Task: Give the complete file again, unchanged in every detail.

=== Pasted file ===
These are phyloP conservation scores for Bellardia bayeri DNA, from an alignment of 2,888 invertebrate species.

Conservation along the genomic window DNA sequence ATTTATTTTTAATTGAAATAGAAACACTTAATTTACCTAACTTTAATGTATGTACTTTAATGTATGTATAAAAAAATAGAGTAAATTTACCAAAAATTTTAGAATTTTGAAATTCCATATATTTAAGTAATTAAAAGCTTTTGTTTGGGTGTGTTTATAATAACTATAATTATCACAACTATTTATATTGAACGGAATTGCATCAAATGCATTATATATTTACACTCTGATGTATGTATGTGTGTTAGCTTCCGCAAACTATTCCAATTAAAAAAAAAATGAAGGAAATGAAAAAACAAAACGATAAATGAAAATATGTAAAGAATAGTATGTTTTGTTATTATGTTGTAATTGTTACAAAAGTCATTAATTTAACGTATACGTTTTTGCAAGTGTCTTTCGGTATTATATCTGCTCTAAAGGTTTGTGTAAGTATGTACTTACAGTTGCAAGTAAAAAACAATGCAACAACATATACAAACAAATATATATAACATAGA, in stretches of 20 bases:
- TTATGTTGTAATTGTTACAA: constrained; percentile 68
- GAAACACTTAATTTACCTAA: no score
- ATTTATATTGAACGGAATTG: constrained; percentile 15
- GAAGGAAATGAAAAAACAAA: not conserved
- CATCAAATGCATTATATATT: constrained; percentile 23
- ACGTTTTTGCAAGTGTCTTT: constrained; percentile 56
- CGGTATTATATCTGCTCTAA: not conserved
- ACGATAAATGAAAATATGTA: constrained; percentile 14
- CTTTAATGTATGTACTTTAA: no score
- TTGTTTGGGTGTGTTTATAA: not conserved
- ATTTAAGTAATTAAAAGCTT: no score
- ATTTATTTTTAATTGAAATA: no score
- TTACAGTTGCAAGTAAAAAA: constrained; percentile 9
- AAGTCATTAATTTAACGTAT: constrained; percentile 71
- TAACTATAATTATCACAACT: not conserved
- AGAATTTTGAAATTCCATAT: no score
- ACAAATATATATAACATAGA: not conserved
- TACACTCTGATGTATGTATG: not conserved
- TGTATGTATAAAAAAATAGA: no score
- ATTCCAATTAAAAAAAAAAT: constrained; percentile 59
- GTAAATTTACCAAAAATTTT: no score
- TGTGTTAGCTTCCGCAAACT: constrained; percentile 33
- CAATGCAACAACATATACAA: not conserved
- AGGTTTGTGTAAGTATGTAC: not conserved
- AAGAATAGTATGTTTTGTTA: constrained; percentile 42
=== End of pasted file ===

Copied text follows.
These are phyloP conservation scores for Bellardia bayeri DNA, from an alignment of 2,888 invertebrate species.

Conservation along the genomic window DNA sequence ATTTATTTTTAATTGAAATAGAAACACTTAATTTACCTAACTTTAATGTATGTACTTTAATGTATGTATAAAAAAATAGAGTAAATTTACCAAAAATTTTAGAATTTTGAAATTCCATATATTTAAGTAATTAAAAGCTTTTGTTTGGGTGTGTTTATAATAACTATAATTATCACAACTATTTATATTGAACGGAATTGCATCAAATGCATTATATATTTACACTCTGATGTATGTATGTGTGTTAGCTTCCGCAAACTATTCCAATTAAAAAAAAAATGAAGGAAATGAAAAAACAAAACGATAAATGAAAATATGTAAAGAATAGTATGTTTTGTTATTATGTTGTAATTGTTACAAAAGTCATTAATTTAACGTATACGTTTTTGCAAGTGTCTTTCGGTATTATATCTGCTCTAAAGGTTTGTGTAAGTATGTACTTACAGTTGCAAGTAAAAAACAATGCAACAACATATACAAACAAATATATATAACATAGA, in stretches of 20 bases:
- TTATGTTGTAATTGTTACAA: constrained; percentile 68
- GAAACACTTAATTTACCTAA: no score
- ATTTATATTGAACGGAATTG: constrained; percentile 15
- GAAGGAAATGAAAAAACAAA: not conserved
- CATCAAATGCATTATATATT: constrained; percentile 23
- ACGTTTTTGCAAGTGTCTTT: constrained; percentile 56
- CGGTATTATATCTGCTCTAA: not conserved
- ACGATAAATGAAAATATGTA: constrained; percentile 14
- CTTTAATGTATGTACTTTAA: no score
- TTGTTTGGGTGTGTTTATAA: not conserved
- ATTTAAGTAATTAAAAGCTT: no score
- ATTTATTTTTAATTGAAATA: no score
- TTACAGTTGCAAGTAAAAAA: constrained; percentile 9
- AAGTCATTAATTTAACGTAT: constrained; percentile 71
- TAACTATAATTATCACAACT: not conserved
- AGAATTTTGAAATTCCATAT: no score
- ACAAATATATATAACATAGA: not conserved
- TACACTCTGATGTATGTATG: not conserved
- TGTATGTATAAAAAAATAGA: no score
- ATTCCAATTAAAAAAAAAAT: constrained; percentile 59
- GTAAATTTACCAAAAATTTT: no score
- TGTGTTAGCTTCCGCAAACT: constrained; percentile 33
- CAATGCAACAACATATACAA: not conserved
- AGGTTTGTGTAAGTATGTAC: not conserved
- AAGAATAGTATGTTTTGTTA: constrained; percentile 42